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Alan Montefiore has been continuously engaged in teaching, writing and promoting philosophy for over 50 years; and in this short memoir, he has given us a fascinating account (argued with the characteristically crisp precision one should expect from a philosopher) of how the problems of personal identity, and in particular of Jewish identity, with which he has been grappling all his life, have been sharpened and clarified by his own immersion in the philosophical controversies of his time, and in particular the vexed question of how a distinction between facts and values can be drawn.

What is immediately striking in this account is how far Montefiore, in spite of respectful acknowledgements to his former teachers, could be said to have outgrown the influence of the Oxford school of Anglo-Saxon philosophy in which he was brought up, and embraced instead what he describes as an anti-compartmentalising view of philosophy's proper role and purpose. Politely but firmly, he dismisses the Sisyphean efforts in which many of his peers were unproductively engaged, trying to show how the distinction between statements of facts and judgments of value could be made hard and fast; these various illusory "proofs", whether they relied on a logically self-consistent symbolic language that stood for real language, or sought a solution by analysing the differences between the logic of indicatives and that of imperatives, or between rules of inference and those of implication, all suffered from the same inherent defect: they presupposed a precision in the definition of terms, which cannot be inferred from the way such terms are used in real life. They relied in short on what Wittgenstein called the private language argument. Montefiore however insists that terms such as value, fact, norm and identity each have meanings that shift in accordance with the form of life, and provide the indispensable context in which such terms are used and understood.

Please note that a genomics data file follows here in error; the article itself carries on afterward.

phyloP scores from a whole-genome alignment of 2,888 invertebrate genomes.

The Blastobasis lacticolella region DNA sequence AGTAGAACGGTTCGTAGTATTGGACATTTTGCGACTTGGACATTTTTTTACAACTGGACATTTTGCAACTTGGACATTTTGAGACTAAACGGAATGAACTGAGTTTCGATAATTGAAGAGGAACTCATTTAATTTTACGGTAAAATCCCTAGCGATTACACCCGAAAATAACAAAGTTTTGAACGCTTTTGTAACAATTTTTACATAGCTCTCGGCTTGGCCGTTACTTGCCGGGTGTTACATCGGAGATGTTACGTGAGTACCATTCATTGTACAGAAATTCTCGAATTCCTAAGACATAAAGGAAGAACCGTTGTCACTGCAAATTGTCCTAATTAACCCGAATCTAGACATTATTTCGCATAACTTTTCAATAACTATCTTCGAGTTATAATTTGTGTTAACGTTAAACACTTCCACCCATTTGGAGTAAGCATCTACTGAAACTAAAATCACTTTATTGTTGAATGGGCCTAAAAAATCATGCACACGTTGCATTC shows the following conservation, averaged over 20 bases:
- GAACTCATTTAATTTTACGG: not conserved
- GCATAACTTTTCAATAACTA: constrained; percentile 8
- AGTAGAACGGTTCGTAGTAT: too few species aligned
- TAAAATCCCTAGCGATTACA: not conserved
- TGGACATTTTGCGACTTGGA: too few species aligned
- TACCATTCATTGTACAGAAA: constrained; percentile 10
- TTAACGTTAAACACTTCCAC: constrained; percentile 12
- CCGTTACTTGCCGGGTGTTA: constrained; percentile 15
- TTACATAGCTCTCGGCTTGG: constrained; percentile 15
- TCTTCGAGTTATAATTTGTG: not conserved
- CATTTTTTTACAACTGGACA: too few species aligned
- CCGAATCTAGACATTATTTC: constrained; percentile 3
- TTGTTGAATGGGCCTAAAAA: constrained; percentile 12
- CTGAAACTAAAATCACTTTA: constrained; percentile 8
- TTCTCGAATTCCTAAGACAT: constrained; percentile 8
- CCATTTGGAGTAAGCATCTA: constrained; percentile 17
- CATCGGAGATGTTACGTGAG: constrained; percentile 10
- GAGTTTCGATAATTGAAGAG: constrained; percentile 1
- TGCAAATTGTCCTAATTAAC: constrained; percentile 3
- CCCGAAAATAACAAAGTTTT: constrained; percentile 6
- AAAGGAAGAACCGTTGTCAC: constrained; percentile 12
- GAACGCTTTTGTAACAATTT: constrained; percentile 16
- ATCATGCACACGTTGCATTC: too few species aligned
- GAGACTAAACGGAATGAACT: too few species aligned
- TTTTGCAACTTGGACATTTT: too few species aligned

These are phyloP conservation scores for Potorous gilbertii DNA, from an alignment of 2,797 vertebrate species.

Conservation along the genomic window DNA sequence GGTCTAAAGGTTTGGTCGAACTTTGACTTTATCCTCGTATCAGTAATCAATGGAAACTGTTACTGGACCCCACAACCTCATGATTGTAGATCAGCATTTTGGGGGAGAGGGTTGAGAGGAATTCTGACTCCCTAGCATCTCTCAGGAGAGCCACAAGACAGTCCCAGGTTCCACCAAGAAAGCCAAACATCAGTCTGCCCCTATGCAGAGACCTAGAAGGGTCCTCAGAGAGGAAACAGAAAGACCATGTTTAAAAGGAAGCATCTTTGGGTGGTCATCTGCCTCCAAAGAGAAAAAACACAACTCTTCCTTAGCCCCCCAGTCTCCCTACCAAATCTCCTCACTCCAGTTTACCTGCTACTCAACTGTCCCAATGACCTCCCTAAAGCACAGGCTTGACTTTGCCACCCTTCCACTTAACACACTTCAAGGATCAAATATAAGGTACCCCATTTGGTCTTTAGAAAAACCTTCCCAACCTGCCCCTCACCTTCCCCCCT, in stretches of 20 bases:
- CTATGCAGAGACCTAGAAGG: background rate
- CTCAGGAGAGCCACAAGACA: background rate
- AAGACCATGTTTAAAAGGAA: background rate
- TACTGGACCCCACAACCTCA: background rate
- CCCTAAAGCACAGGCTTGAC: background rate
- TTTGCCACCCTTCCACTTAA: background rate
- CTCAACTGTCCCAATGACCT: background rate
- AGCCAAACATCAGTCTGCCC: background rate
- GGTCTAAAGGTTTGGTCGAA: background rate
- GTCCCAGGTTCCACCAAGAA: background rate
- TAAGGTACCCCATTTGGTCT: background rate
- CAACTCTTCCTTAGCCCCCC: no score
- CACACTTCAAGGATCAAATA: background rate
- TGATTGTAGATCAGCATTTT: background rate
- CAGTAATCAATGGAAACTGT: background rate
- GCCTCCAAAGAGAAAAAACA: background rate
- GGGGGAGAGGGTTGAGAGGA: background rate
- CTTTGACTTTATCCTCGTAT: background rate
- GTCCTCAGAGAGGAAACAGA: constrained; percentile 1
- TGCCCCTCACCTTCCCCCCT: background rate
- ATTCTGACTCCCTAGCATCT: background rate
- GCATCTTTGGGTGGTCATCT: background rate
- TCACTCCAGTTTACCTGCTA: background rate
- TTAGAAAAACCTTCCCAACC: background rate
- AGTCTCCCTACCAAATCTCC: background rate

The more interesting question then becomes: what happens when forms of life, each having their own way of framing a distinctive set of values, norms and obligations come into conflict with one another? Here Montefiore puts flesh on abstract philosophical bones by discussing in some detail his own struggles with the complex question of Jewish identity. Judaism is a strange hybrid: not quite a religion, because a Jew, born of a Jewish mother, can abandon his or her faith and practices and still remain a Jew, and not quite an ethnic group either, because a convert of any race can become a Jew by voluntarily submitting to "the yoke of Torah".

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